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Zofran Intrauterine Growth Restriction Lawsuit

Pregnant women using Zofran may be unknowingly exposing their babies to a risk of birth defects. One such defect is intrauterine growth restriction, which occurs when an unborn baby is significantly smaller than it should be.

Pregnant women who use the anti-nausea drug Zofran (generic: ondansetron) may be unknowingly exposing their babies to a risk of birth defects. One such defect linked to Zofran is intrauterine growth restriction (IUGR), which occurs when an unborn baby is significantly smaller than it should be because it is not growing at a normal rate in the womb.

Free Confidential Lawsuit Evaluation: If your child or other loved one was born with a intrauterine growth restriction after the mother took Zofran (ondansetron) while pregnant, you should contact our law firm immediately. You may be entitled to compensation by filing a suit against the manufacturer of Zofran and our lawyers can help.

What’s the Problem?

Less than 10% of medications on the U.S. market have been studied well enough to determine their safety for use in pregnancy. However, 9 out of 10 women take at least one drug at some point during their pregnancy, and 7 out of 10 take at least one prescription drug.

Zofran (generic: ondansetron) is approved to treat nausea and vomiting associated with cancer treatment (radiation and chemotherapy) and certain types of surgery. The drug is classified as a Pregnancy Category B medication, which indicates that its effects on a fetus in the womb have not been well-studied.

However, according to an August 2014 analysis published in the American Journal of Obstetrics and Gynecology, around 1 million pregnant women are prescribed Zofran or generic versions each year to treat symptoms of morning sickness. Zofran is not and has never been approved for this purpose; however, doctors can prescribe medications “off-label” when they feel the potential benefits of a drug outweigh the risks.

Zofran Warnings

Women who take Zofran during pregnancy may be increasing the risk that their babies will be born with birth defects. However, many doctors continue to prescribe the drug off-label to expecting mothers for the treatment of morning sickness, particularly during the 1st trimester, an infant’s most crucial development period.

Pharmaceutical companies and doctors have a legal obligation to warn patients of the risks associated with prescription drugs before prescribing them. In the case of Zofran, the danger may lie in the fact that the drug was not designed specifically for the treatment of nausea and vomiting in pregnant women. Yet doctors are still legally allowed to prescribe medications how they wish. Unfortunately, when prescribed off-label to expecting mothers, Zofran has been linked to severe congenital birth defects including intrauterine growth restriction (IUGR).

What is Intrauterine Growth Restriction (IUGR)?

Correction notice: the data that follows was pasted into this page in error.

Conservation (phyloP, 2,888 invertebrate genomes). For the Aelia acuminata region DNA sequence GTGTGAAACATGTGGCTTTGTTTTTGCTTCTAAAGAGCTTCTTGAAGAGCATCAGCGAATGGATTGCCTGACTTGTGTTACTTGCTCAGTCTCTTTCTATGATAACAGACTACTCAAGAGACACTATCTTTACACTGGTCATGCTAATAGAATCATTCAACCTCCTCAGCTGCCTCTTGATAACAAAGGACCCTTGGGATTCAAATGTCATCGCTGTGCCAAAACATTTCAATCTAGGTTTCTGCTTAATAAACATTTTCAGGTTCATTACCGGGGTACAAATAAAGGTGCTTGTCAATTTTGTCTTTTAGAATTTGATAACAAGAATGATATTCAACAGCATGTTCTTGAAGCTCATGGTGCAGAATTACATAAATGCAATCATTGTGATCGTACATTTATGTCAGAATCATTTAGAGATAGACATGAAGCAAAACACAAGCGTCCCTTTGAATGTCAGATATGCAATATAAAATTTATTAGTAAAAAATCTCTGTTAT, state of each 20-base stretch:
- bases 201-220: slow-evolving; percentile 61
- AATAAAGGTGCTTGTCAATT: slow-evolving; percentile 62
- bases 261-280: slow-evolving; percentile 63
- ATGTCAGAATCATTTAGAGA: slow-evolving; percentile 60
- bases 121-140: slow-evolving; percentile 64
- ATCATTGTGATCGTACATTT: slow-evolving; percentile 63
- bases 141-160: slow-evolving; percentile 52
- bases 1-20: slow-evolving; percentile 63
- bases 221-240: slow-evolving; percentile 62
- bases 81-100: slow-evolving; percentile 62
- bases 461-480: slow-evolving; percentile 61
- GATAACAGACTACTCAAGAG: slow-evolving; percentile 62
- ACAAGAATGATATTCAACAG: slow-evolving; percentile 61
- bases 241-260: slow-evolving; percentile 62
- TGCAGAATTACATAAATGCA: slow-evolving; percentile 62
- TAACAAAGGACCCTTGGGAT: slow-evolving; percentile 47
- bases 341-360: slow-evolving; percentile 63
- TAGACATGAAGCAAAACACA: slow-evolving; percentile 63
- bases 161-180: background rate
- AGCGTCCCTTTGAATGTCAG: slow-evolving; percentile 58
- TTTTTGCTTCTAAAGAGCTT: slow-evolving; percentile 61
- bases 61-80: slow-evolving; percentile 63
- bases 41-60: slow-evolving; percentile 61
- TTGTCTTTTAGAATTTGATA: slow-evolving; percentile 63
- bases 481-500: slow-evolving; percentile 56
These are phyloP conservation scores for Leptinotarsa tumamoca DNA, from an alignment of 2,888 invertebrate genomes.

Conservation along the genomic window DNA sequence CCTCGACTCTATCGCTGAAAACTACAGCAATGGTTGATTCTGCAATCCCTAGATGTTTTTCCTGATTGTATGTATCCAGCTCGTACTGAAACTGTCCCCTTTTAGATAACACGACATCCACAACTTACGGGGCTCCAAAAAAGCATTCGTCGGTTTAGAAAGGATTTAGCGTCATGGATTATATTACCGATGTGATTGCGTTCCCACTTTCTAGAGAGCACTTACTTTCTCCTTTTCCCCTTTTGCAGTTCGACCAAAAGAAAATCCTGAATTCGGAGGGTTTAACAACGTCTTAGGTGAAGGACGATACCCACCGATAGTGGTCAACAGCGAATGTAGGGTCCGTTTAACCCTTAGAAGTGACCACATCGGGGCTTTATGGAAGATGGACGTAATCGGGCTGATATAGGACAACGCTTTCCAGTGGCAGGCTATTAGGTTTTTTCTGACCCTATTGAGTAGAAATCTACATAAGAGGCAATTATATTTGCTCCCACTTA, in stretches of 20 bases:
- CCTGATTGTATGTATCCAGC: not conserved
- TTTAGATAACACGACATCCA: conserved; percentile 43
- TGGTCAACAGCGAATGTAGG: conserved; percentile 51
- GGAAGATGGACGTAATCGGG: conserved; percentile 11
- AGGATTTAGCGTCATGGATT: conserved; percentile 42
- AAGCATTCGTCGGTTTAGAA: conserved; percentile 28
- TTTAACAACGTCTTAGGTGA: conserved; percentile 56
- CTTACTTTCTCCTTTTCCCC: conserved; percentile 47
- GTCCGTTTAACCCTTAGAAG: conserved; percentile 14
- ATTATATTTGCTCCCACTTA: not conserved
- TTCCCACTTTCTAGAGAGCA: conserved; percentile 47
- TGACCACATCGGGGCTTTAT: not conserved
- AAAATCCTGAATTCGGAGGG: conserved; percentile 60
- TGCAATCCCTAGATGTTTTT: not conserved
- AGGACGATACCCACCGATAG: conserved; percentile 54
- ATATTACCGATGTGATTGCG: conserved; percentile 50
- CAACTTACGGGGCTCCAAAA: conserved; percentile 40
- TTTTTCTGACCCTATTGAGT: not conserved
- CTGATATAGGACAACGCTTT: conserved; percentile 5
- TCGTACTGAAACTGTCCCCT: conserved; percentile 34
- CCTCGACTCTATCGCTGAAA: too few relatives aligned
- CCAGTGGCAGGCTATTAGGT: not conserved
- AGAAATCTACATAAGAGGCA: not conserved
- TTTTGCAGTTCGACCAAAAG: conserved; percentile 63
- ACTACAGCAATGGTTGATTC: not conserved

Intrauterine growth restriction is typically defined as a fetal weight below the 10th percentile for gestational age. The defect may also be referred to as small-for-gestational age (SGA) or fetal growth restriction. There are 2 main types of IUGR:

  • Symmetric or Primary IUGR – Characterized by a reduction in size of all internal organs. This form of the defect accounts for approximately 20% to 25% of all cases of IUGR.
  • Asymmetric or Secondary IUGR – Head and brain are normal in size, but the abdomen is smaller. This form of IUGR is typically not observable until the 3rd trimester of pregnancy.

Symptoms

Signs and symptoms of intrauterine growth restriction may include:

  • Low birth weight
  • Difficulty handling delivery
  • Decreased oxygen levels
  • Low blood sugar (hypoglycemia)
  • Low resistance to infection
  • Low Apgar scores
  • Trouble maintaining body temperature
  • High red blood cell count

Treatment

Even with recent advances in medical technology, effective treatment for intrauterine growth restriction remains problematic. Treatment options depend on how far the patient is along in her pregnancy.

If gestational age is 34 weeks or more, healthcare providers may recommend inducing an early delivery. If under 34 weeks, the fetus will be monitored for amniotic fluid levels and general well-being. If either of these becomes a problem, immediate delivery may be recommended. If delivery is advised before 34 weeks, an amniocentesis may be performed to help evaluate fetal lung maturity.

Do I Have a Zofran Intrauterine Growth Restriction Lawsuit?

The Product Liability & Defective Drug Litigation Group at our law firm is an experienced team of trial lawyers that focus on the representation of plaintiffs in Zofran Lawsuits. We are handling individual litigation nationwide and currently accepting new intrauterine growth restriction cases in all 50 states.

Free Confidential Case Evaluation: Again, if your child or other loved one was born with a intrauterine growth restriction after the mother took Zofran in pregnancy, you should contact our law firm immediately. You may be entitled to compensation by filing a lawsuit and our lawyers can help.

Free Confidential Case Evaluation

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